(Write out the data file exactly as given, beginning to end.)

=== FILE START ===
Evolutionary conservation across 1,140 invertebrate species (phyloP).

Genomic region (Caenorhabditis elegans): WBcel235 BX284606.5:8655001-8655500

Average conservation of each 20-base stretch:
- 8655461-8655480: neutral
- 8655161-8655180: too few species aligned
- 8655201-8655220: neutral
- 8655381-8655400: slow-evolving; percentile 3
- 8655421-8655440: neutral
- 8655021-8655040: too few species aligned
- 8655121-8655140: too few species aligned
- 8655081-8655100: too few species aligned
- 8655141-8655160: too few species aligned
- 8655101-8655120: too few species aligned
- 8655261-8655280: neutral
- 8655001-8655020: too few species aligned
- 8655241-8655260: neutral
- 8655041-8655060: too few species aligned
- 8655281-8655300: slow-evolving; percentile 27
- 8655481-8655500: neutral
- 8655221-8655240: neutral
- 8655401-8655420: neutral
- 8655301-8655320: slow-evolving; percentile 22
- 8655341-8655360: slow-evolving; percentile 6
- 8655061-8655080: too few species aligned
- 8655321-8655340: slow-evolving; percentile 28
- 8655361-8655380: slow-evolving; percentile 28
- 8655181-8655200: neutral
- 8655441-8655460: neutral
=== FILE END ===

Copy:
Evolutionary conservation across 1,140 invertebrate species (phyloP).

Genomic region (Caenorhabditis elegans): WBcel235 BX284606.5:8655001-8655500

Average conservation of each 20-base stretch:
- 8655461-8655480: neutral
- 8655161-8655180: too few species aligned
- 8655201-8655220: neutral
- 8655381-8655400: slow-evolving; percentile 3
- 8655421-8655440: neutral
- 8655021-8655040: too few species aligned
- 8655121-8655140: too few species aligned
- 8655081-8655100: too few species aligned
- 8655141-8655160: too few species aligned
- 8655101-8655120: too few species aligned
- 8655261-8655280: neutral
- 8655001-8655020: too few species aligned
- 8655241-8655260: neutral
- 8655041-8655060: too few species aligned
- 8655281-8655300: slow-evolving; percentile 27
- 8655481-8655500: neutral
- 8655221-8655240: neutral
- 8655401-8655420: neutral
- 8655301-8655320: slow-evolving; percentile 22
- 8655341-8655360: slow-evolving; percentile 6
- 8655061-8655080: too few species aligned
- 8655321-8655340: slow-evolving; percentile 28
- 8655361-8655380: slow-evolving; percentile 28
- 8655181-8655200: neutral
- 8655441-8655460: neutral